President Bob Bruininks presented the University's biennial budget request to the Senate Higher Education Budget Division.
Federal and state funding critical to U's strength
By Channing Riggs and Ann Freeman
From M, spring 2005
Tight budgets. No new taxes. Partisan wrangling. If these phrases are sounding familiar, it can only mean one thing: the state and federal legislative sessions are in full swing.
When the 109th Congress and the 2005 Minnesota Legislature began in January, the word from Washington, as well as St. Paul, was caution. Ask only for what is reasonable. Prepare to defend it against many other important programs. Get ready to be held accountable to high standards and tight deadlines.
In Washington, the Bush administration established a number of clear priorities--homeland security, defense, social security reform, and tax reform--and will be devoting its time and, more importantly, its money toward these programs.
In Minnesota, the Pawlenty administration is equally focused--on controlling health care costs, especially for prescription drugs, and providing adequate funding for K-12 education while demanding accountability for results.
At the federal level, the Higher Education Act (HEA) is the main federal law that regulates financial aid, international studies, campus crime and safety, access to postsecondary education, teacher training, graduate education, and direct and guaranteed student loan programs. The HEA needs to be reauthorized every five years. To date, several bills have been introduced in the House of Representatives and the debate will soon begin.
In addition, funding of federal agencies is crucial to the University's research mission. In 2004, U researchers competed for and won more than $377 million in federal funds--about 16 percent of the U's annual budget. In early February President Bush released his budget request for fiscal year 2006. It is one of the tightest federal budget submissions in more than two decades, with austere funding levels for key agencies. President Bush proposed an increase of less than 1 percent for the National Institutes of Health (NIH), a 2.4 percent increase for the National Science Foundation (NSF), a 6 percent cut to the Environmental Protection Agency (EPA), and a 10 percent cut to the U.S. Department of Agriculture (USDA).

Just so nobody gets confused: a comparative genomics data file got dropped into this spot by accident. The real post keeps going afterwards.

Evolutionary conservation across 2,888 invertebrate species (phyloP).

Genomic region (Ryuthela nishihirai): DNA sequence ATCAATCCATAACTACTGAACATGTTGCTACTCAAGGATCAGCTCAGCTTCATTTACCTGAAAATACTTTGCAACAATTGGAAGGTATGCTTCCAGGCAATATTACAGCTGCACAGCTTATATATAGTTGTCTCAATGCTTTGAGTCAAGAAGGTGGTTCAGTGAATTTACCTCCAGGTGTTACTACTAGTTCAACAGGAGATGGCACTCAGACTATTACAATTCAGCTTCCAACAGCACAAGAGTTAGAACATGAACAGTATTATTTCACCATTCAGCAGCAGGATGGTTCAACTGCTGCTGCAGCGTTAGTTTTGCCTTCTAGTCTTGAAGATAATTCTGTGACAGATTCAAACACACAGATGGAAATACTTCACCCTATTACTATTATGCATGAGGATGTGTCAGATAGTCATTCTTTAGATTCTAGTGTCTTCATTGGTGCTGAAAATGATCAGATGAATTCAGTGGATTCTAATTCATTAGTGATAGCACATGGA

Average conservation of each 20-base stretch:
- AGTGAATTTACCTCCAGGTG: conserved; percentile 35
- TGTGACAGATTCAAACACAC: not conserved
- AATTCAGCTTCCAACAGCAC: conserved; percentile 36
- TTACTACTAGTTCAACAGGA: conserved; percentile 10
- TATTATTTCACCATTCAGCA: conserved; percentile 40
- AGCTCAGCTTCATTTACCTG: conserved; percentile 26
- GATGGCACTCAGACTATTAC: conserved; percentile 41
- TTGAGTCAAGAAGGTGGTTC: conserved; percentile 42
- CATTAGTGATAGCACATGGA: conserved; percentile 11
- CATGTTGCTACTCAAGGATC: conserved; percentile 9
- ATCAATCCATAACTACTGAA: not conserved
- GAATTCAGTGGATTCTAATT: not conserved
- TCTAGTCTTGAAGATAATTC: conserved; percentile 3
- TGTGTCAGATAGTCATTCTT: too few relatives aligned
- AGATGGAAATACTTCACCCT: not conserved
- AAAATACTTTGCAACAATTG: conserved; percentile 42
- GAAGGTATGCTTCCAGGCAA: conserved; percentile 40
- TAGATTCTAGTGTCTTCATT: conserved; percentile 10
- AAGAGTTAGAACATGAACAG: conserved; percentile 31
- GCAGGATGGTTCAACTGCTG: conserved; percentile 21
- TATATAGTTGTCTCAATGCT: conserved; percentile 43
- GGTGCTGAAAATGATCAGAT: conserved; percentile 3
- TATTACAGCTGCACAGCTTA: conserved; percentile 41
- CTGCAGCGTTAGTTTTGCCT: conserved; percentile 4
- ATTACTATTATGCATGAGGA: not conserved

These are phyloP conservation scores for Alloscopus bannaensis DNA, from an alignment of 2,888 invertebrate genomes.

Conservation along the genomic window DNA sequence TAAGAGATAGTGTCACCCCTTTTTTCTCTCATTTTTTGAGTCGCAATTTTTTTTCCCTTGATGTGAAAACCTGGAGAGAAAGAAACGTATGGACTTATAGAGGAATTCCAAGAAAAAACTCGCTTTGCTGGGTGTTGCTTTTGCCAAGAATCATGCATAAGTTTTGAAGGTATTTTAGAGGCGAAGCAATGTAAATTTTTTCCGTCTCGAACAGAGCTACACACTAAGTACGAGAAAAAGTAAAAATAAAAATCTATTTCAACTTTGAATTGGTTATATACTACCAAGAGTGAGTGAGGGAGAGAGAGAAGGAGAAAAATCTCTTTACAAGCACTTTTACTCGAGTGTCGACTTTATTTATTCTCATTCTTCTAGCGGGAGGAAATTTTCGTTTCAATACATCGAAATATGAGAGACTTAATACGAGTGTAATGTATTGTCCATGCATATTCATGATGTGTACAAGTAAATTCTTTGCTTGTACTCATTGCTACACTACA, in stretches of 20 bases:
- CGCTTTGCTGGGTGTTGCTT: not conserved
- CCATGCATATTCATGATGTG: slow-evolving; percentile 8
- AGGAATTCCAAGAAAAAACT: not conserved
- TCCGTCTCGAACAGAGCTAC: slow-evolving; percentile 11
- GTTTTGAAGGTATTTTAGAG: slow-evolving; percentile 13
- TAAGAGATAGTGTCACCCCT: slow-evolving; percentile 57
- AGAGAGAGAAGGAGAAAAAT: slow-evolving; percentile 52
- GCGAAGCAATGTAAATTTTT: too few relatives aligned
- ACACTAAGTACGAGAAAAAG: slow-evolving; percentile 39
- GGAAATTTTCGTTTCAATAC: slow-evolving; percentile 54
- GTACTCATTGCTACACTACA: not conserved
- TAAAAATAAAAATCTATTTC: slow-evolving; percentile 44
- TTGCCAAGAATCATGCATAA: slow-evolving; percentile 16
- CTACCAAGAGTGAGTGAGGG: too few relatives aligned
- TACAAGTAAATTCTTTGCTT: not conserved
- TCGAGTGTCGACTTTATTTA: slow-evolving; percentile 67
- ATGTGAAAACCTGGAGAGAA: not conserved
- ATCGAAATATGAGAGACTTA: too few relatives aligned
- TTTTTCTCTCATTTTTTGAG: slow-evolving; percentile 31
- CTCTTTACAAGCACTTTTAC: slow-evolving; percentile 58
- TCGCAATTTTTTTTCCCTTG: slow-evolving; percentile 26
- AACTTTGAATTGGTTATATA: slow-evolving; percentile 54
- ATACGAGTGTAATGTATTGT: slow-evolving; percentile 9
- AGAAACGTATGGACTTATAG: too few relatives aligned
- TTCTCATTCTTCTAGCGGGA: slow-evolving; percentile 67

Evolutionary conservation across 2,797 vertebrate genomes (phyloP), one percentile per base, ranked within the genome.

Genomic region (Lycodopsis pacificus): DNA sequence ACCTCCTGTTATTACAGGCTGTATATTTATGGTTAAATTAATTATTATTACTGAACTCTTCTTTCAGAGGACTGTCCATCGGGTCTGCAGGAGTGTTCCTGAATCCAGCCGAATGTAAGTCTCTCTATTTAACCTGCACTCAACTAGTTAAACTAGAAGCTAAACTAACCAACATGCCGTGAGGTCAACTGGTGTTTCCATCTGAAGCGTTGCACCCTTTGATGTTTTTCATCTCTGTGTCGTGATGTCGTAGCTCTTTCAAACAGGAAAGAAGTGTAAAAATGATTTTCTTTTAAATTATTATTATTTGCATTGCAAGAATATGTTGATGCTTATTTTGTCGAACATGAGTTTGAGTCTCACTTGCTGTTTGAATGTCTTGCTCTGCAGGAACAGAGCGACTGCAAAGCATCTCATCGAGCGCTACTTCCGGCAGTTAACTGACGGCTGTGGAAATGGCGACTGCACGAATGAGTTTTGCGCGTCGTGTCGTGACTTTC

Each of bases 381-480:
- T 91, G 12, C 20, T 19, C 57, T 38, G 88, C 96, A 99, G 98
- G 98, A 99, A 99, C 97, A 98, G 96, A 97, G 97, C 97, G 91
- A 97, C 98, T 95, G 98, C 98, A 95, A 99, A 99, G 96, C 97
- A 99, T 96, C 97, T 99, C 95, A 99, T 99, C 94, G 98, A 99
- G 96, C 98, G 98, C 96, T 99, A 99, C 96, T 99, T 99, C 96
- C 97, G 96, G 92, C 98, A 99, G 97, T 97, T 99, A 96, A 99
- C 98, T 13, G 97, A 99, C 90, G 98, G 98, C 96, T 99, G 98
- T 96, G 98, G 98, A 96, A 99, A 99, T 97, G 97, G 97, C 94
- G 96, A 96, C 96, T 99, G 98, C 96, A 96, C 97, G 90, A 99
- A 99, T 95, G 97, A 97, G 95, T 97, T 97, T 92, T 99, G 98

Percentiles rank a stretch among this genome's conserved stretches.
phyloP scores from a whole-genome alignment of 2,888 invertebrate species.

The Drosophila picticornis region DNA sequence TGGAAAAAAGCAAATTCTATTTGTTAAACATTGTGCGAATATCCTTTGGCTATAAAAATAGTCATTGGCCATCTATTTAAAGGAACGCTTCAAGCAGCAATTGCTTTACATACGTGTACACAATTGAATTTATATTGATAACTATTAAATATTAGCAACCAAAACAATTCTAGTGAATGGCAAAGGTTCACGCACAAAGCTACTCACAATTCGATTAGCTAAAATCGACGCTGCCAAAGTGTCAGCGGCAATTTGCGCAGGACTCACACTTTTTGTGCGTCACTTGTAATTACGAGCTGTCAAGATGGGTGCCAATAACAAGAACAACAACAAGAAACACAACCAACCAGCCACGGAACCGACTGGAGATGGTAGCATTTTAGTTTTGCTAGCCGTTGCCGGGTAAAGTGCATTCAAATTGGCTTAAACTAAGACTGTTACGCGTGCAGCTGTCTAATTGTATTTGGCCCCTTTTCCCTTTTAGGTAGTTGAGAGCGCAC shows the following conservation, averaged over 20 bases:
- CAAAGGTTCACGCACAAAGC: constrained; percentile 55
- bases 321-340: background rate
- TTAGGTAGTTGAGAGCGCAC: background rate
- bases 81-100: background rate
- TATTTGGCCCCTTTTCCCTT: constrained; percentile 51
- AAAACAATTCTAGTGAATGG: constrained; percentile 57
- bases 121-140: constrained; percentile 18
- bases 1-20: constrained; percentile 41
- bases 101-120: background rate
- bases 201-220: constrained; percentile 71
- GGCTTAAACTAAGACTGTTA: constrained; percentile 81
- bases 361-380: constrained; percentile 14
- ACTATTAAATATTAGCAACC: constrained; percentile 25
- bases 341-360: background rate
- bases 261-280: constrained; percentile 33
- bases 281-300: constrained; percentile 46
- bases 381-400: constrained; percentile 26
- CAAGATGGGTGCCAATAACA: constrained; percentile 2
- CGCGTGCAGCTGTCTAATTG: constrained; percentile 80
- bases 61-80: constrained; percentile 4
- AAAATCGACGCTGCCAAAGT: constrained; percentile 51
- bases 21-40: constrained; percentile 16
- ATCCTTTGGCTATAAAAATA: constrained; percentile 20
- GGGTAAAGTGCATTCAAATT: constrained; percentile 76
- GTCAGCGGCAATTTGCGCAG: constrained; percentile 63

While the Department of Defense budget would rise, basic research programs would be cut by 14.2 percent. The Department of Energy's basic research programs would be cut by 3.8 percent, as well.
The President plans to use the savings from eliminating the Perkins loan program to increase the maximum Pell grant by $100 a year for five years, to $4,550.
This is the start of a very long and arduous debate. While the President's budget request frames the debate, it often bears little resemblance to what Congress eventually enacts.
In St. Paul
The University's top priorities at the Minnesota Legislature are its biennial and capital budget requests. The biennial request--for $42 million in new state funding in each of the next two years--seeks a partnership with the state to maintain Minnesota's role as a world leader in the biosciences; to assure that top students stay in Minnesota and that the U attracts and retains world-class faculty and staff; and to support discovery and learning. Governor Pawlenty has recommended $105.5 million--nearly 84 percent of the U's biennial request. And now it will be up to the House and Senate to formulate their own proposals.
Because the legislature failed to pass a capital bonding bill last year, another priority this year is to pass the updated 2004 capital request. The University's capital request of $158 million in state funds focuses on critical investments to support its academic infrastructure, needed state-of-the-art research facilities, and modern classrooms. The governor has recommended just more than $100 million for bonding projects at the University, $24 million more than his recommendation last year. The Senate has recommended $118 and at press time, the House had not yet acted on the University's capital request.
Federal and state funds have a symbiotic relationship in the support they provide for the University and higher education. Adequate state funding helps the University invest in the top researchers, faculty, and facilities, which helps garner increasingly competitive federal research funds.
Bottom line: The University is working harder than ever in both Washington and St. Paul to make a case for this critical support--support that's needed if the U is to continue as a national leader in research and education.
And that's where you can help. Friends and supporters of the U are asked to contact their state legislators and urge them to reverse the trend of declining state support and invest in the University of Minnesota. To contact your legislator, visit Grassroots. For information about the University's capital and bonding requests, visit Government Relations.